During the long, rancorous meeting in Safford, several commissioners reinforced the board's widely perceived bias against big predators--animals hankering after the same species their buddies kill for sport, such as deer and elk.
In the process, a contingent led by commissioners Dennis Manning and Bill Berlat tossed such highfalutin notions as ecological balance out the window. Instead, they relied on weary scare tactics and distorted number crunching, sparking what environmentalists consider a putsch to dump Arizona's role in the wolf program.
Since 1987, the AGF department has played a crucial role in bringing the Mexican gray back to its historical turf in eastern Arizona. Working with equivalent agencies in New Mexico, all under the leadership of the U.S. Fish and Wildlife Service, department staffers have devised intricate reintroduction strategies, from finding appropriate wolf range to intensive on-the-ground monitoring of lobos initially released in 1998. Those efforts have been spearheaded by Terry Johnson, non-game branch chief for AFG.
Following a breezy, brilliant overview of the long-running project by Johnson and AGF Region 1 Supervisor Richard Remington, a smirking Manning pounced.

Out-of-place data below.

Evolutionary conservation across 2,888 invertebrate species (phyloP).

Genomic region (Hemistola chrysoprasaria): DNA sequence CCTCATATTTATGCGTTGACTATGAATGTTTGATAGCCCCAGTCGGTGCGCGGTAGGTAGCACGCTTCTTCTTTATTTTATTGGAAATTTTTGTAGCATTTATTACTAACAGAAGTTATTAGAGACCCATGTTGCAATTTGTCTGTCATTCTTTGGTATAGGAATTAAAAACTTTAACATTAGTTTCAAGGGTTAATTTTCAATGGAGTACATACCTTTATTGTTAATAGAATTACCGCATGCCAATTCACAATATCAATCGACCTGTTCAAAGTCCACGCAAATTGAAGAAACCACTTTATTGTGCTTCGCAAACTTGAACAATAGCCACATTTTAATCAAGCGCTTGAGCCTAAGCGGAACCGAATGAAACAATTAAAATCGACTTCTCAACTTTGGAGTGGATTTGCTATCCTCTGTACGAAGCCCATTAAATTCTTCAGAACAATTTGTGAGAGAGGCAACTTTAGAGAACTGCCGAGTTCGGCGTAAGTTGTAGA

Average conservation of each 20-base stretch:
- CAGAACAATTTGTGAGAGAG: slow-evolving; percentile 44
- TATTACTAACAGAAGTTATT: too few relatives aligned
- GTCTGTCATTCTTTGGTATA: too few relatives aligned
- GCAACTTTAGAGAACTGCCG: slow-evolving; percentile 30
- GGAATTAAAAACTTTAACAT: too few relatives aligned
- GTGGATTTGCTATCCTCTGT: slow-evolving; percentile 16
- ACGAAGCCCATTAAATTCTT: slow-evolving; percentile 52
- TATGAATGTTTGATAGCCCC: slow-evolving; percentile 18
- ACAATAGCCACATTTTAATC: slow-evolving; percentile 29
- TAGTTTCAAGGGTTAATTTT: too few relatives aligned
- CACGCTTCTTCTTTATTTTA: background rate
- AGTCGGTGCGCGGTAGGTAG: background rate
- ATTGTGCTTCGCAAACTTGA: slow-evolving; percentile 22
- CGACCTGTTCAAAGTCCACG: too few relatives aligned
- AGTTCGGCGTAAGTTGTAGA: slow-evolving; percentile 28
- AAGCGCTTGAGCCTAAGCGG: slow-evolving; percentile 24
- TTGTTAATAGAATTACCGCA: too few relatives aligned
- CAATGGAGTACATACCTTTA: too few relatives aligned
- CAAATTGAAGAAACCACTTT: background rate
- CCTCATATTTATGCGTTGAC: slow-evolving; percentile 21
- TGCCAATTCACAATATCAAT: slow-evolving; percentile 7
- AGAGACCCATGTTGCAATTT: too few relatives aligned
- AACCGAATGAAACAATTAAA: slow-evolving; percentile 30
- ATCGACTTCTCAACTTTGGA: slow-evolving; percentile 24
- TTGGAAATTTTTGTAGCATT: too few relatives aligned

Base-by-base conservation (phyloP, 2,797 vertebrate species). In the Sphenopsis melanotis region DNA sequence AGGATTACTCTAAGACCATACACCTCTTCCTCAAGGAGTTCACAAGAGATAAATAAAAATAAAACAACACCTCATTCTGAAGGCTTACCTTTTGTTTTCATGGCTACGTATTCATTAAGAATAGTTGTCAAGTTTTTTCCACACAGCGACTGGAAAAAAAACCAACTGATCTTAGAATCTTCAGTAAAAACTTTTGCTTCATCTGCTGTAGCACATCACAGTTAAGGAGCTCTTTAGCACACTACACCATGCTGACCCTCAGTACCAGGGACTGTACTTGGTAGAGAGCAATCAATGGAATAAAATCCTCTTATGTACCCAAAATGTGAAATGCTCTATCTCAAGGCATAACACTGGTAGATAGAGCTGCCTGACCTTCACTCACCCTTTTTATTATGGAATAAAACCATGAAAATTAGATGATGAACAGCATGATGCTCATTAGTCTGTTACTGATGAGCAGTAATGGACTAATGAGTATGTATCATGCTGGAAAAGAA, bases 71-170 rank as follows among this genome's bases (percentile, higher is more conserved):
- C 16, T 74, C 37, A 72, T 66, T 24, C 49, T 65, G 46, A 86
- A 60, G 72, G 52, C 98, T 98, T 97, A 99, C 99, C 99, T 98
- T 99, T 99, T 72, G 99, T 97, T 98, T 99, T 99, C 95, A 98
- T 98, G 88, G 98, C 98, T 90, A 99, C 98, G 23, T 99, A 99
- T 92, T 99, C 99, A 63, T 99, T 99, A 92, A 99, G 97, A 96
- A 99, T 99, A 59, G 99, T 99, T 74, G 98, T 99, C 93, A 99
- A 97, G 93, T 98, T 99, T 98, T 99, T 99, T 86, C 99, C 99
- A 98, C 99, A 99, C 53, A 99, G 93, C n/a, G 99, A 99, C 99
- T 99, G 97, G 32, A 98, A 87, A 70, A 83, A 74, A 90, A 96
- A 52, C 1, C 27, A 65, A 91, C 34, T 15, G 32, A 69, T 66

"If memory serves me correctly...at the end of January 1999, of the 13 wolves released, none were in the wild," Manning told Remington. "They were either recaptured, dead, or in acclimation pens. Is that correct?"
"There were no wolves roaming in the wild (at that time)," Remington replied, explaining that several of the adults were re-penned for mating, while others were being relocated, primarily due to hostility from ranchers.
It was a brief window in time, but Manning was determined to pry it wide open by questioning AFG statistics, wolf counts, program costs, and cooperation with the USFW. He also hammered on reintroduction spots, particularly Hannagan Meadow near the Arizona/New Mexico border.
"I have immediate concerns about that particular release site," he said, claiming that it was "right on" a major hiking path next to Highway 191. "The only reason that they were going to use that site, (FWS biologist) Wendy Brown stated, is people at Hannagan Meadow Lodge support the wolf program. That was the only reason she could supply to utilize that site. Immediately after those wolves were released, one of them was killed by an automobile on the highway. So evidently my concerns were valid."